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Overview: Forging an Empire: Bismarckian Germany, 1866-1890
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Overview: Forging an Empire: Bismarckian Germany, 1866-1890   |   1. Demographic and Economic Development   |   2. Society   |   3. Culture   |   4. Religion, Education, Social Welfare   |   5. Politics I: Forging an Empire   |   6. Military and International Relations   |   7. Politics II: Parties and Political Mobilization

When compared with the revolutionary excitement of 1848/49 or the horrors of trench warfare in 1914-18, the Bismarckian era can seem drab, an age of equipoise when conformity and compliance were the first duty of the citizen. Certainly, Bismarck scored stunning military and diplomatic victories between 1866 and 1871, but his later years in office have been characterized as a period of “fortification” – not exactly an exciting interpretive key either. But to look beneath the surface calm of Bismarckian Germany is to see quite a different picture, one shot through with contradictions, conflicts, and crises. Contradictions resulted from attempts both to entrench and to extend the international and constitutional agreements achieved at the time of unification. Conflict was inevitable when the effects of rapid economic, social, cultural, and political change became self-reinforcing and as a younger generation of Germans sought new challenges to match the great deeds of their fathers. Crises arose whenever Bismarck felt his authority in jeopardy. How do we assess the causes, consequences, and historical significance of all this turmoil?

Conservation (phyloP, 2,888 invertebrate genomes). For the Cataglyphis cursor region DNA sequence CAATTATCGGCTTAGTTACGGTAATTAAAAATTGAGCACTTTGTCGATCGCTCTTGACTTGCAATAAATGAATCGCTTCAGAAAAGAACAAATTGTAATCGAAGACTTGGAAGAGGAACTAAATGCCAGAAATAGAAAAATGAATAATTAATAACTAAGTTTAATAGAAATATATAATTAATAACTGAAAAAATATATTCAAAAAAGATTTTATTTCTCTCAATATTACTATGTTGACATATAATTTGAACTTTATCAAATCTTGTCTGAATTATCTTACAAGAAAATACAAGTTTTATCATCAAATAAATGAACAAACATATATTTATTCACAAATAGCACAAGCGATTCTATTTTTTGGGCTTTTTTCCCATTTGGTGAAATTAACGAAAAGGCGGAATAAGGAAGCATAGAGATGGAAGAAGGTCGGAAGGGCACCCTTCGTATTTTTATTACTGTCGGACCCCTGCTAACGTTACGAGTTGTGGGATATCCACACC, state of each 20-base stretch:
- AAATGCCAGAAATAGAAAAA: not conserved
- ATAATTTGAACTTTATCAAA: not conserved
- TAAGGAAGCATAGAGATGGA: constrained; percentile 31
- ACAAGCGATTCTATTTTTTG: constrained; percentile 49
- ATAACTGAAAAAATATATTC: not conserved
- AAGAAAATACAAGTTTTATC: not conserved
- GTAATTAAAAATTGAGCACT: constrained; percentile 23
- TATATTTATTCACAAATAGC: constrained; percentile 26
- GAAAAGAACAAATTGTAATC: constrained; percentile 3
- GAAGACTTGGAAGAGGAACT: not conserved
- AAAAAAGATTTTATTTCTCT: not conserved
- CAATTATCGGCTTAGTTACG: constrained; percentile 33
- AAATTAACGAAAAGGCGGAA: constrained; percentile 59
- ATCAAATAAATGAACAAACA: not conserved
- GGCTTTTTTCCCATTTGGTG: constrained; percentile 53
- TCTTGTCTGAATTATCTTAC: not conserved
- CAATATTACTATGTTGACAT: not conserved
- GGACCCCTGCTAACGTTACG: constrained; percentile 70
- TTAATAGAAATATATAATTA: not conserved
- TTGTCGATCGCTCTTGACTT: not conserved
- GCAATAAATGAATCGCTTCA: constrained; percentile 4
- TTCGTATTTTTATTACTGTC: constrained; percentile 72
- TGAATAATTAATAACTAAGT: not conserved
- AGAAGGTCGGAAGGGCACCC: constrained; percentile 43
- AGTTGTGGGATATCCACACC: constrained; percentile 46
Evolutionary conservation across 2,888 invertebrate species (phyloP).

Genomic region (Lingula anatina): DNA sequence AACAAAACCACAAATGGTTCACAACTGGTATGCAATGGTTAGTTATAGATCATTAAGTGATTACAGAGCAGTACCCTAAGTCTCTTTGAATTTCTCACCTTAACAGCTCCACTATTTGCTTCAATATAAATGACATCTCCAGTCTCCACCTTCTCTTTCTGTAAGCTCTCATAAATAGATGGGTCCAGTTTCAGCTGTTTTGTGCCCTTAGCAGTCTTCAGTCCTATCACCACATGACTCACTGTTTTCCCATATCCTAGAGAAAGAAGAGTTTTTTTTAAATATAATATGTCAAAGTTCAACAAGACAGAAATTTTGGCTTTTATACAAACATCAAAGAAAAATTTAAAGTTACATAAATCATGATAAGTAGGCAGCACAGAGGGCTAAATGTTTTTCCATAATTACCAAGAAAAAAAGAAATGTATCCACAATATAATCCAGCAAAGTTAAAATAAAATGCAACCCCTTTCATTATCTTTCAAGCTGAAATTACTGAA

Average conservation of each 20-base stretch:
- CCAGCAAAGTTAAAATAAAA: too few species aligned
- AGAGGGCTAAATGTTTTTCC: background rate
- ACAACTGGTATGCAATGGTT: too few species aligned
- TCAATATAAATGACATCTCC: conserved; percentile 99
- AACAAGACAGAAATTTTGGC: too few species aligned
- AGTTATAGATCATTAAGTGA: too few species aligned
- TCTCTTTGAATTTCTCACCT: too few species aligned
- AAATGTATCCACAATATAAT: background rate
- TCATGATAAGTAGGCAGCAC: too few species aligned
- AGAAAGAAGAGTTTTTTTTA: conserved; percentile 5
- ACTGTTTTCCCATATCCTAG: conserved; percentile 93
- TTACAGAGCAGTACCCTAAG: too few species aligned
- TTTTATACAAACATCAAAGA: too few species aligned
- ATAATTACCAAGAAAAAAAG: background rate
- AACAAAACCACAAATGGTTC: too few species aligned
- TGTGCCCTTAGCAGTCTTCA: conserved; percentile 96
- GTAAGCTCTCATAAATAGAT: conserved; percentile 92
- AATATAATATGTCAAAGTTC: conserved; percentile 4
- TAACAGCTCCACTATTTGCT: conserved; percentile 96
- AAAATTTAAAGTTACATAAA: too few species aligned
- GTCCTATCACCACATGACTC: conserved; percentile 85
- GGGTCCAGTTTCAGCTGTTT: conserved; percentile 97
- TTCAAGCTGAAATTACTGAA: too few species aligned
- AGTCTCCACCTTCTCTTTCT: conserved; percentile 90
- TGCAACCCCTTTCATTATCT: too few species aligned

A preliminary hypothesis, which readers are encouraged to test against the documents and images included in this volume, is that the German Empire was forged in ways that embedded features of a modernizing economy, society, and culture within the framework of an authoritarian polity. This is not a new proposition. Moreover, it is easy to be too categorical in applying the labels “modern” and “authoritarian,” so that everything before 1866 is deemed un-modern and everything after 1890 hypermodern. Many features of German politics after 1866 were more democratic than those in other European nations at the time. Conversely, traditional elements are easily discernable in social relations, the arts, and certain sectors of the industrial economy. Nevertheless, the anvil of tradition and the hammer of modernity allowed Bismarck and other reformist conservatives to mold German authoritarianism into new and durable forms. As a consequence of decisions made (or skirted) in the founding era [Gründerzeit], Imperial Germany was encumbered by barriers to political reform, and those barriers closed off or constrained opportunities to avoid a German fascism in the twentieth century. Despite the ascendancy of bourgeois codes of conduct and the rapid expansion of industrial capitalism, Socialists, Catholics, Poles, Jews, and other out-groups were subject to social discrimination or overt persecution by the state. Science and technology were harnessed to the interests of military firepower, colonial expansion, and the domination of world markets. Women’s demands for equal rights found little resonance. And one charismatic leader exercised near-dictatorial control over his ministerial colleagues, party leaders, and the entire system of state.

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